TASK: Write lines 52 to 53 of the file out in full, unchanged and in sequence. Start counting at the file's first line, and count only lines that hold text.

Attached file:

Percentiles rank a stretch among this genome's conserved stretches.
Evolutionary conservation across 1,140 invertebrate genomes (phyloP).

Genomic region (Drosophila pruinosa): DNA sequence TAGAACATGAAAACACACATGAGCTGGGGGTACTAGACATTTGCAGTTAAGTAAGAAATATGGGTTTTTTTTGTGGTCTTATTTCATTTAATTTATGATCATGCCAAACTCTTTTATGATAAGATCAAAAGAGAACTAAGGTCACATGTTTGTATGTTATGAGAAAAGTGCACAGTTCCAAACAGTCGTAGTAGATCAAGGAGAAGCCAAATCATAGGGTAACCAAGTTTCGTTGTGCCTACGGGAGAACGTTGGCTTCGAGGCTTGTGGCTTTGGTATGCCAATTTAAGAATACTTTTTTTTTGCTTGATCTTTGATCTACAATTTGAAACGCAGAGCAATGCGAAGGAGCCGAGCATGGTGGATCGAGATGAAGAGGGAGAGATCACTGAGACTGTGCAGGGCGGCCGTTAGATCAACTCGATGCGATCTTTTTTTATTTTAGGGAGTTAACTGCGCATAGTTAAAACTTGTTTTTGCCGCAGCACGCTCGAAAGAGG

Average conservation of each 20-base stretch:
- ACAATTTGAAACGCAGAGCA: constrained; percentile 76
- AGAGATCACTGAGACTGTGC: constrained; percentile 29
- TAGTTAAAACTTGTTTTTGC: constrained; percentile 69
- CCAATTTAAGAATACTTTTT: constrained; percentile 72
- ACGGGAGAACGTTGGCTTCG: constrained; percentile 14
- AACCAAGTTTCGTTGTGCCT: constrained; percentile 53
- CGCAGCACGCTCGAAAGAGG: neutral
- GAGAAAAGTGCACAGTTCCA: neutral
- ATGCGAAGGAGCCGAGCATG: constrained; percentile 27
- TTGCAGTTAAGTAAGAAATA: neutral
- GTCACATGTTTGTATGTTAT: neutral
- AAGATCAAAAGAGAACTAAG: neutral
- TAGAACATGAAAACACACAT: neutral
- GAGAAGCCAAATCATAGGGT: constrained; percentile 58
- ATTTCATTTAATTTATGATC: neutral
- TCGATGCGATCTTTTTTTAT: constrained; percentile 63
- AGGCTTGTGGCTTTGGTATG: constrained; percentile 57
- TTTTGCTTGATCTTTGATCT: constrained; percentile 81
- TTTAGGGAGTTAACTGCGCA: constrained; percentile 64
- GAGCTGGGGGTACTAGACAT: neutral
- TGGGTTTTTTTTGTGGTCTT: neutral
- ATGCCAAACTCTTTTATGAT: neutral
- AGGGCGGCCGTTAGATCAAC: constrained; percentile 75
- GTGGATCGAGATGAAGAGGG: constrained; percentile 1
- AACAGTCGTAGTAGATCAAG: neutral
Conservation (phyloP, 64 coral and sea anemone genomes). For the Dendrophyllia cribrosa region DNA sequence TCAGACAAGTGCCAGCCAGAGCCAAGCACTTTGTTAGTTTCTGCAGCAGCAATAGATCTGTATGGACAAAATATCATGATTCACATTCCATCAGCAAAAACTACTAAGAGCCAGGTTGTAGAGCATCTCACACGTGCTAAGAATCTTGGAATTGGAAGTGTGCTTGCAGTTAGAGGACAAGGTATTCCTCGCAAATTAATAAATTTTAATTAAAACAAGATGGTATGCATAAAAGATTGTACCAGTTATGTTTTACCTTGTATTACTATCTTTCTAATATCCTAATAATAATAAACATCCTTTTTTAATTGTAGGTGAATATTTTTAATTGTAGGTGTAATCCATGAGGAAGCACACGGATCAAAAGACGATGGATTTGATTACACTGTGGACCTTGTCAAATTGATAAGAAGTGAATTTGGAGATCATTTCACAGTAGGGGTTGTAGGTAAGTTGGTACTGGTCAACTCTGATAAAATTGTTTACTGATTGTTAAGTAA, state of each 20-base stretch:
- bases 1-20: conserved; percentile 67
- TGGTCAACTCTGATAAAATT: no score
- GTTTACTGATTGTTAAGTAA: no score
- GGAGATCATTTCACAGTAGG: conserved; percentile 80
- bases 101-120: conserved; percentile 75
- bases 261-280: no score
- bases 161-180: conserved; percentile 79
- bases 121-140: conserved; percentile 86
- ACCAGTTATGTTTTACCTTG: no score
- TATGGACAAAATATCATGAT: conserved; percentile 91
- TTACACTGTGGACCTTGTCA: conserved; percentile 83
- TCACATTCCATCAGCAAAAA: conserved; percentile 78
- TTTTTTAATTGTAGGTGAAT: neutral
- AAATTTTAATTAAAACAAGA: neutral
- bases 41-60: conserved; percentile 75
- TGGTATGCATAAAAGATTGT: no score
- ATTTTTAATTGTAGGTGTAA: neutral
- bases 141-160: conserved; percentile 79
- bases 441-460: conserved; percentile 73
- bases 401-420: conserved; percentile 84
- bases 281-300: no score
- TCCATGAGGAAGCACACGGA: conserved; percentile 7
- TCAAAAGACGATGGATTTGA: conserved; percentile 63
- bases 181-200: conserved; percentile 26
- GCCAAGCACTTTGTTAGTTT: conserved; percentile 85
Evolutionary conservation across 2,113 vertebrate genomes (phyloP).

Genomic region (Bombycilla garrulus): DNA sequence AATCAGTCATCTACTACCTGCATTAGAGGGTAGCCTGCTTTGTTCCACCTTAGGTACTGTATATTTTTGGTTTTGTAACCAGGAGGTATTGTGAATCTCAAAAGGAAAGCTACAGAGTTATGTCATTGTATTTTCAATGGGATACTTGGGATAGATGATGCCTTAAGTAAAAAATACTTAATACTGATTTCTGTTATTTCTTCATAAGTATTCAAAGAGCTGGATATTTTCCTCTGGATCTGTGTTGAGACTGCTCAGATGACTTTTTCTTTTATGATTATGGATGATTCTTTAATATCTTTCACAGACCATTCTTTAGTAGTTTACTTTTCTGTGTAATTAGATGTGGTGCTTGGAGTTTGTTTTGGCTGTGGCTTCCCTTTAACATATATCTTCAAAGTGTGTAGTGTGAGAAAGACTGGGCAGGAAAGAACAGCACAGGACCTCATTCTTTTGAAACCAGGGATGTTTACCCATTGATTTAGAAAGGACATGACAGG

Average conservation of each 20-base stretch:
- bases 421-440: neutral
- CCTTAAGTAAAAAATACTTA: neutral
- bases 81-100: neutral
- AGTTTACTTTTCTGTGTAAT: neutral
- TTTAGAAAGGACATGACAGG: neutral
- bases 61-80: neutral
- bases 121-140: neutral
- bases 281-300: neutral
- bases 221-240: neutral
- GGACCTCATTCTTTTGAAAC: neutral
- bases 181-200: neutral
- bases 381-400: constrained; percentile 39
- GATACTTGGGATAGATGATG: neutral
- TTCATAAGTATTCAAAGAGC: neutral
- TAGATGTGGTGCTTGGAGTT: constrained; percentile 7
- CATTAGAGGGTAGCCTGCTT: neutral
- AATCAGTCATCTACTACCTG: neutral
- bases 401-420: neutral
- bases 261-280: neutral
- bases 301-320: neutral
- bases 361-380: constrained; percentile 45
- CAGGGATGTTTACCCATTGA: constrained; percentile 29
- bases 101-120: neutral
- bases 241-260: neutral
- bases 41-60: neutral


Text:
- TCCATGAGGAAGCACACGGA: conserved; percentile 7
- TCAAAAGACGATGGATTTGA: conserved; percentile 63